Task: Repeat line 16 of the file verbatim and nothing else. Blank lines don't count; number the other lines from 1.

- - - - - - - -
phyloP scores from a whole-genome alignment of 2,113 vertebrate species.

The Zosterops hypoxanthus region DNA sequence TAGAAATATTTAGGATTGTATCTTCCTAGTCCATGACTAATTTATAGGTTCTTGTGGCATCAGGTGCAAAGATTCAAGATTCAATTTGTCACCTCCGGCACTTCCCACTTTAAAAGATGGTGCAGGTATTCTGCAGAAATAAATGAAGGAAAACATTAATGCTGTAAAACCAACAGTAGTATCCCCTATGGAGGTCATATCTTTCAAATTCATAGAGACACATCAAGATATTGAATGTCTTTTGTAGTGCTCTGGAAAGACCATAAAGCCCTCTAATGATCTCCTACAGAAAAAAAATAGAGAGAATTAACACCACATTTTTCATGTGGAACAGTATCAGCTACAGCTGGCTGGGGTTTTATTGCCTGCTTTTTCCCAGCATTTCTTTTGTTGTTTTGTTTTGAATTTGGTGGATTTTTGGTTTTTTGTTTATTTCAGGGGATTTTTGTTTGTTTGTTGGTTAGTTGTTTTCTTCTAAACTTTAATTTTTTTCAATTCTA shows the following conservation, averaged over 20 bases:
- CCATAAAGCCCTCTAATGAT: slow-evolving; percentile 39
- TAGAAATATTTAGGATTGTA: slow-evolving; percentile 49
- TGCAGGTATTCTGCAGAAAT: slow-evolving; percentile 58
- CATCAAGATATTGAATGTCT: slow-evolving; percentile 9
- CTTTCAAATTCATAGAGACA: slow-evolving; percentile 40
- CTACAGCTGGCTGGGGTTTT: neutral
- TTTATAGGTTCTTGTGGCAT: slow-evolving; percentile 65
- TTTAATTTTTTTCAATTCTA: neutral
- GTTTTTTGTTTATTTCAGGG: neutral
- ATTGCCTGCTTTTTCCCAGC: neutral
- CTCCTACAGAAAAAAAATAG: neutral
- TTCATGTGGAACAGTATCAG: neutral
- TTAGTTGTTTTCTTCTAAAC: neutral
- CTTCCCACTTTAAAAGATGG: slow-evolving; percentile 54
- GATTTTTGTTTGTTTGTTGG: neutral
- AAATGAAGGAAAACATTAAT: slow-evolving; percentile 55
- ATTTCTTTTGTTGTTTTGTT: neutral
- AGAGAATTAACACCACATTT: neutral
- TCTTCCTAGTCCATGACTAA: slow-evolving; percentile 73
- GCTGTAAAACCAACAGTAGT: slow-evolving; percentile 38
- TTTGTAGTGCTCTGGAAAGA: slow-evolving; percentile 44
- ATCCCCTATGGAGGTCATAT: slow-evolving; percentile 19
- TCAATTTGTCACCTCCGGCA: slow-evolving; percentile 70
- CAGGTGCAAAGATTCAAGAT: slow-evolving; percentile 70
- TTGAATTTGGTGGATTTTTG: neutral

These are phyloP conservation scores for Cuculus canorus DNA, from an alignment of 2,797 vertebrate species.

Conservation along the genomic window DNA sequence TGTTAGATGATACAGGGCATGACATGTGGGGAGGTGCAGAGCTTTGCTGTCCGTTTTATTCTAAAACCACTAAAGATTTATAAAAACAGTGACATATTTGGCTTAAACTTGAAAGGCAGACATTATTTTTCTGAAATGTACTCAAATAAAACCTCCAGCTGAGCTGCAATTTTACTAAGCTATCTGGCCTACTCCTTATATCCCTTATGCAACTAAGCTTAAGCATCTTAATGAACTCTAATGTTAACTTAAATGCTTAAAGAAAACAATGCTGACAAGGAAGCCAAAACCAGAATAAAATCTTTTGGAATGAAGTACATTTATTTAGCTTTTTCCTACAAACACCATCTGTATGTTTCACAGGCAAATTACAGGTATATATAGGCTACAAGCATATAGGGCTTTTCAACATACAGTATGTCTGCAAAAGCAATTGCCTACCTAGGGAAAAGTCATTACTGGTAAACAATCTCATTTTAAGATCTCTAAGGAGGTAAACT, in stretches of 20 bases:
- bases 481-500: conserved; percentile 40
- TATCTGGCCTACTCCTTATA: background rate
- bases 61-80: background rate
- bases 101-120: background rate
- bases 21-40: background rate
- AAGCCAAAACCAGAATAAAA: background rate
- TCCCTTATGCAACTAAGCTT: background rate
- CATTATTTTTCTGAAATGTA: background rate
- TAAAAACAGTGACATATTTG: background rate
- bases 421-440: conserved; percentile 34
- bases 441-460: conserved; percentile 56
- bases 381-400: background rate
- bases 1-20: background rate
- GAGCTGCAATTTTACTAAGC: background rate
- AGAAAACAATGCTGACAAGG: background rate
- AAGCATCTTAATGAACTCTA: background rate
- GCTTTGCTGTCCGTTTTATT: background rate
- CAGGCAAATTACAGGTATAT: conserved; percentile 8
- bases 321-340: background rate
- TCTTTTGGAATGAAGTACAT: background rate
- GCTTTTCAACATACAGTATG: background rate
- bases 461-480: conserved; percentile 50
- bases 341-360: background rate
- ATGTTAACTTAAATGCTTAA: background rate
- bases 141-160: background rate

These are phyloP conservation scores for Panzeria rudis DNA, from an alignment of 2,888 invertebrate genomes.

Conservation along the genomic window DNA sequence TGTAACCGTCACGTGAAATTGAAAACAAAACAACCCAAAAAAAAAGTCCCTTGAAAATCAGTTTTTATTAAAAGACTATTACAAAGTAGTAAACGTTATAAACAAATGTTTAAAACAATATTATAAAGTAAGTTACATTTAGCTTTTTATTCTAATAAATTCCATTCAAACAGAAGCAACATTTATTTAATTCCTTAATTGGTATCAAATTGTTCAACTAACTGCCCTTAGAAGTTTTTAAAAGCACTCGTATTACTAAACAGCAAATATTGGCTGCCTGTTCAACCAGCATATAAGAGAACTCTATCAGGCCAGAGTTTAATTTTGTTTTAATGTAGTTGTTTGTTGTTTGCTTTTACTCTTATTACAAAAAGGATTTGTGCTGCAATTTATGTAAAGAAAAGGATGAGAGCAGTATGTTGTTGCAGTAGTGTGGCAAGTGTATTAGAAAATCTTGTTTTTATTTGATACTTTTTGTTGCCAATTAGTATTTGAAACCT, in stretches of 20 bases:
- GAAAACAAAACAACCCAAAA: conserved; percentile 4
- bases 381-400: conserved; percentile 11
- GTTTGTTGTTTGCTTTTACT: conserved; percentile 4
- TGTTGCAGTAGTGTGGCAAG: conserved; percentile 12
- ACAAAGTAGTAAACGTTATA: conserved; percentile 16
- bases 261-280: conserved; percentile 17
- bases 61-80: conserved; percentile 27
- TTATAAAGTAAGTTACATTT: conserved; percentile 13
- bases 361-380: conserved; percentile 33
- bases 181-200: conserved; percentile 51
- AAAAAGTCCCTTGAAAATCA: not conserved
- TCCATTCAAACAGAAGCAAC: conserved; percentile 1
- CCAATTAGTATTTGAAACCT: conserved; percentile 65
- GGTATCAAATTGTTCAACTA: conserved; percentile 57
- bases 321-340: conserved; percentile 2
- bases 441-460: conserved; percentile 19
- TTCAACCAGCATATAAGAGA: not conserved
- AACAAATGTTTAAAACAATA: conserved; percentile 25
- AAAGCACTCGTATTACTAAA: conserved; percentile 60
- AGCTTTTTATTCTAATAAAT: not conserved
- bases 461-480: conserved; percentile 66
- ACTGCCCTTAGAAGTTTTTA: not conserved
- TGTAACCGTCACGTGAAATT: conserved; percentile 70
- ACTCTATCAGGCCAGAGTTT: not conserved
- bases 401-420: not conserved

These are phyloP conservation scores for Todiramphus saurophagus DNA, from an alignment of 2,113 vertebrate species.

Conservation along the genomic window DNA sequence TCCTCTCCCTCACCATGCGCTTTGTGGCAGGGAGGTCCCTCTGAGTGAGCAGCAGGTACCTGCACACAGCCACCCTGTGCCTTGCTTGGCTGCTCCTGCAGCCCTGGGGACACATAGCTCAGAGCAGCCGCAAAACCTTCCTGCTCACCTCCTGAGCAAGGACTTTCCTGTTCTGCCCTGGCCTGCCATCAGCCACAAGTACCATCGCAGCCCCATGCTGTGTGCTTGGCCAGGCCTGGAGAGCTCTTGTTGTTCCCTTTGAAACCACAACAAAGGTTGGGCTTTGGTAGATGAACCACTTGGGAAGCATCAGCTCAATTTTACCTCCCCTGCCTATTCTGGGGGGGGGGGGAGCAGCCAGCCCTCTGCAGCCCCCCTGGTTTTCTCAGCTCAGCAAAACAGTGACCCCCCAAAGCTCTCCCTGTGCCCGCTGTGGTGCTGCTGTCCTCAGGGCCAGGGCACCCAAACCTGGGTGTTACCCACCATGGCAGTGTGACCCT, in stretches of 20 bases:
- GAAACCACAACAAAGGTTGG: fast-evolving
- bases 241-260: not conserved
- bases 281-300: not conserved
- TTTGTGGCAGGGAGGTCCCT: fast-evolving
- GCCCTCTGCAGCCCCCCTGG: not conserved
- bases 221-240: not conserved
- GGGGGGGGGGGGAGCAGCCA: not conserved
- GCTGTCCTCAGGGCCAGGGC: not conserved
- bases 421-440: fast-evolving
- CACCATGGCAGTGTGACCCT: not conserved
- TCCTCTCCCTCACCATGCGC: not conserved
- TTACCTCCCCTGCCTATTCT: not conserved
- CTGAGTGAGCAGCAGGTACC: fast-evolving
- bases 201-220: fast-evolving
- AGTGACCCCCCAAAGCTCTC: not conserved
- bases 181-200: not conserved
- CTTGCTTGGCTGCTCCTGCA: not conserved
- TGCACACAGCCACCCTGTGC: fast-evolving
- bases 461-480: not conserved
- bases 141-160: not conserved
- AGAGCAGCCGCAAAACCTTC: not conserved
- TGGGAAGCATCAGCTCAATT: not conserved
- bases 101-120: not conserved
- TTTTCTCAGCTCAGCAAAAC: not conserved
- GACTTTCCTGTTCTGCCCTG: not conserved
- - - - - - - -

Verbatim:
- CTTCCCACTTTAAAAGATGG: slow-evolving; percentile 54